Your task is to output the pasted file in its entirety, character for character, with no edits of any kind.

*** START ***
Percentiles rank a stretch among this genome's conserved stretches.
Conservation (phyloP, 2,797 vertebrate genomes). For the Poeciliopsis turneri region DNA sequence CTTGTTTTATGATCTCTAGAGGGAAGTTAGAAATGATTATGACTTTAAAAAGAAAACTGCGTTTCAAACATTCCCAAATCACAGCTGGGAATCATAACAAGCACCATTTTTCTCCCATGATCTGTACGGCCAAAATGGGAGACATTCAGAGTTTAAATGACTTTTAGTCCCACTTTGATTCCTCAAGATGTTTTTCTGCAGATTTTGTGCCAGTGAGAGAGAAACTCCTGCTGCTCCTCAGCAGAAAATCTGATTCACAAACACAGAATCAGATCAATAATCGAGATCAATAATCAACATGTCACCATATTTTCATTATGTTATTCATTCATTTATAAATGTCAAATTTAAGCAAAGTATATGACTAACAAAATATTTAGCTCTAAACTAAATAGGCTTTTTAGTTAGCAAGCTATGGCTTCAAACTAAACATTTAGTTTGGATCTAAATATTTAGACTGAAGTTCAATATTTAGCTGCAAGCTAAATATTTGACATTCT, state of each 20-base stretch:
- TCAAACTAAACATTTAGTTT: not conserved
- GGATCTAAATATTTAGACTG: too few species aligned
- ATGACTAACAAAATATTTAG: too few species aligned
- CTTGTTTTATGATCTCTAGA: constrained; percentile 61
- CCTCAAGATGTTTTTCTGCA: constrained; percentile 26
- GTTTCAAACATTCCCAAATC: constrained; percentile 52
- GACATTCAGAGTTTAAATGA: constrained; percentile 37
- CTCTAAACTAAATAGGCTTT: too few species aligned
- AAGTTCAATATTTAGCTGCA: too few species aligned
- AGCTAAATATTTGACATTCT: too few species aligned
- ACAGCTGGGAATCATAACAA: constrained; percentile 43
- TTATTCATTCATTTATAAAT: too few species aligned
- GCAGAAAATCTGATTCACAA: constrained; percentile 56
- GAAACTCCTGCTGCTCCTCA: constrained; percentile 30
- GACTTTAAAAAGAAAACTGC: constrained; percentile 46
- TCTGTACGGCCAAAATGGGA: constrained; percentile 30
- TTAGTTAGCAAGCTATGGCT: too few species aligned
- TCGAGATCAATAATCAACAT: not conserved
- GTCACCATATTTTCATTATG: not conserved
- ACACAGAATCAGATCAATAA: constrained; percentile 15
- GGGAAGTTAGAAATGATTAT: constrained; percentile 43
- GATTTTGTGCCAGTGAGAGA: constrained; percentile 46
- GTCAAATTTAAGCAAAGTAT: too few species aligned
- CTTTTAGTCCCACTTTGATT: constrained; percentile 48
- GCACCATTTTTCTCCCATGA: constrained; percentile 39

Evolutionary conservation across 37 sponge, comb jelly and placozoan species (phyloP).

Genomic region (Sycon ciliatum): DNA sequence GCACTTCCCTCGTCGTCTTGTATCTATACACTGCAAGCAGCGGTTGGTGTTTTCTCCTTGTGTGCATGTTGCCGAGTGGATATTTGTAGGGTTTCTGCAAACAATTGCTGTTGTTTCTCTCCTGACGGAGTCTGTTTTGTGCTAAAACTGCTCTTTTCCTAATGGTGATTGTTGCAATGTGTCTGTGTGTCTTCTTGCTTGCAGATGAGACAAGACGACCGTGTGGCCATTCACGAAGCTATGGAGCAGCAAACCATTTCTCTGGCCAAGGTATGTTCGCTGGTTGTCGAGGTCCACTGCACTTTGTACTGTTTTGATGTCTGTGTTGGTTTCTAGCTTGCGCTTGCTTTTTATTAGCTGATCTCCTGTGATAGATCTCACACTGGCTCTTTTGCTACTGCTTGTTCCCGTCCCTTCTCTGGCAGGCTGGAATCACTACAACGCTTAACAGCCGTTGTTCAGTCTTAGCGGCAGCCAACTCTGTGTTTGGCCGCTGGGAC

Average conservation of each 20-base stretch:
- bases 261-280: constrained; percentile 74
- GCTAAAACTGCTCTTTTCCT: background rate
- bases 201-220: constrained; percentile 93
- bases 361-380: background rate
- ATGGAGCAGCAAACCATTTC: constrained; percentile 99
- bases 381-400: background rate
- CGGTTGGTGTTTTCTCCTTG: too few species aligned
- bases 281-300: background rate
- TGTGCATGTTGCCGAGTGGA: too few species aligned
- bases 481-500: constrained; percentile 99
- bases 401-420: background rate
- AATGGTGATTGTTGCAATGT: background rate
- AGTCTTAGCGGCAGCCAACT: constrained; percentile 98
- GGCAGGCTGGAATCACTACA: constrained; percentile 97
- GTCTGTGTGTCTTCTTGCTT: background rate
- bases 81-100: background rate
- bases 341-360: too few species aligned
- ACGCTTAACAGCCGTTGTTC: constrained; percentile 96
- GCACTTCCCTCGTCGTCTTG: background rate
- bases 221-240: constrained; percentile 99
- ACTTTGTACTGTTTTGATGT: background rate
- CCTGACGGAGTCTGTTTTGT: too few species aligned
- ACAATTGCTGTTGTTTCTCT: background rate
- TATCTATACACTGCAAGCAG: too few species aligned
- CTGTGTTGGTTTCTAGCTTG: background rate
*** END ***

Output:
Percentiles rank a stretch among this genome's conserved stretches.
Conservation (phyloP, 2,797 vertebrate genomes). For the Poeciliopsis turneri region DNA sequence CTTGTTTTATGATCTCTAGAGGGAAGTTAGAAATGATTATGACTTTAAAAAGAAAACTGCGTTTCAAACATTCCCAAATCACAGCTGGGAATCATAACAAGCACCATTTTTCTCCCATGATCTGTACGGCCAAAATGGGAGACATTCAGAGTTTAAATGACTTTTAGTCCCACTTTGATTCCTCAAGATGTTTTTCTGCAGATTTTGTGCCAGTGAGAGAGAAACTCCTGCTGCTCCTCAGCAGAAAATCTGATTCACAAACACAGAATCAGATCAATAATCGAGATCAATAATCAACATGTCACCATATTTTCATTATGTTATTCATTCATTTATAAATGTCAAATTTAAGCAAAGTATATGACTAACAAAATATTTAGCTCTAAACTAAATAGGCTTTTTAGTTAGCAAGCTATGGCTTCAAACTAAACATTTAGTTTGGATCTAAATATTTAGACTGAAGTTCAATATTTAGCTGCAAGCTAAATATTTGACATTCT, state of each 20-base stretch:
- TCAAACTAAACATTTAGTTT: not conserved
- GGATCTAAATATTTAGACTG: too few species aligned
- ATGACTAACAAAATATTTAG: too few species aligned
- CTTGTTTTATGATCTCTAGA: constrained; percentile 61
- CCTCAAGATGTTTTTCTGCA: constrained; percentile 26
- GTTTCAAACATTCCCAAATC: constrained; percentile 52
- GACATTCAGAGTTTAAATGA: constrained; percentile 37
- CTCTAAACTAAATAGGCTTT: too few species aligned
- AAGTTCAATATTTAGCTGCA: too few species aligned
- AGCTAAATATTTGACATTCT: too few species aligned
- ACAGCTGGGAATCATAACAA: constrained; percentile 43
- TTATTCATTCATTTATAAAT: too few species aligned
- GCAGAAAATCTGATTCACAA: constrained; percentile 56
- GAAACTCCTGCTGCTCCTCA: constrained; percentile 30
- GACTTTAAAAAGAAAACTGC: constrained; percentile 46
- TCTGTACGGCCAAAATGGGA: constrained; percentile 30
- TTAGTTAGCAAGCTATGGCT: too few species aligned
- TCGAGATCAATAATCAACAT: not conserved
- GTCACCATATTTTCATTATG: not conserved
- ACACAGAATCAGATCAATAA: constrained; percentile 15
- GGGAAGTTAGAAATGATTAT: constrained; percentile 43
- GATTTTGTGCCAGTGAGAGA: constrained; percentile 46
- GTCAAATTTAAGCAAAGTAT: too few species aligned
- CTTTTAGTCCCACTTTGATT: constrained; percentile 48
- GCACCATTTTTCTCCCATGA: constrained; percentile 39

Evolutionary conservation across 37 sponge, comb jelly and placozoan species (phyloP).

Genomic region (Sycon ciliatum): DNA sequence GCACTTCCCTCGTCGTCTTGTATCTATACACTGCAAGCAGCGGTTGGTGTTTTCTCCTTGTGTGCATGTTGCCGAGTGGATATTTGTAGGGTTTCTGCAAACAATTGCTGTTGTTTCTCTCCTGACGGAGTCTGTTTTGTGCTAAAACTGCTCTTTTCCTAATGGTGATTGTTGCAATGTGTCTGTGTGTCTTCTTGCTTGCAGATGAGACAAGACGACCGTGTGGCCATTCACGAAGCTATGGAGCAGCAAACCATTTCTCTGGCCAAGGTATGTTCGCTGGTTGTCGAGGTCCACTGCACTTTGTACTGTTTTGATGTCTGTGTTGGTTTCTAGCTTGCGCTTGCTTTTTATTAGCTGATCTCCTGTGATAGATCTCACACTGGCTCTTTTGCTACTGCTTGTTCCCGTCCCTTCTCTGGCAGGCTGGAATCACTACAACGCTTAACAGCCGTTGTTCAGTCTTAGCGGCAGCCAACTCTGTGTTTGGCCGCTGGGAC

Average conservation of each 20-base stretch:
- bases 261-280: constrained; percentile 74
- GCTAAAACTGCTCTTTTCCT: background rate
- bases 201-220: constrained; percentile 93
- bases 361-380: background rate
- ATGGAGCAGCAAACCATTTC: constrained; percentile 99
- bases 381-400: background rate
- CGGTTGGTGTTTTCTCCTTG: too few species aligned
- bases 281-300: background rate
- TGTGCATGTTGCCGAGTGGA: too few species aligned
- bases 481-500: constrained; percentile 99
- bases 401-420: background rate
- AATGGTGATTGTTGCAATGT: background rate
- AGTCTTAGCGGCAGCCAACT: constrained; percentile 98
- GGCAGGCTGGAATCACTACA: constrained; percentile 97
- GTCTGTGTGTCTTCTTGCTT: background rate
- bases 81-100: background rate
- bases 341-360: too few species aligned
- ACGCTTAACAGCCGTTGTTC: constrained; percentile 96
- GCACTTCCCTCGTCGTCTTG: background rate
- bases 221-240: constrained; percentile 99
- ACTTTGTACTGTTTTGATGT: background rate
- CCTGACGGAGTCTGTTTTGT: too few species aligned
- ACAATTGCTGTTGTTTCTCT: background rate
- TATCTATACACTGCAAGCAG: too few species aligned
- CTGTGTTGGTTTCTAGCTTG: background rate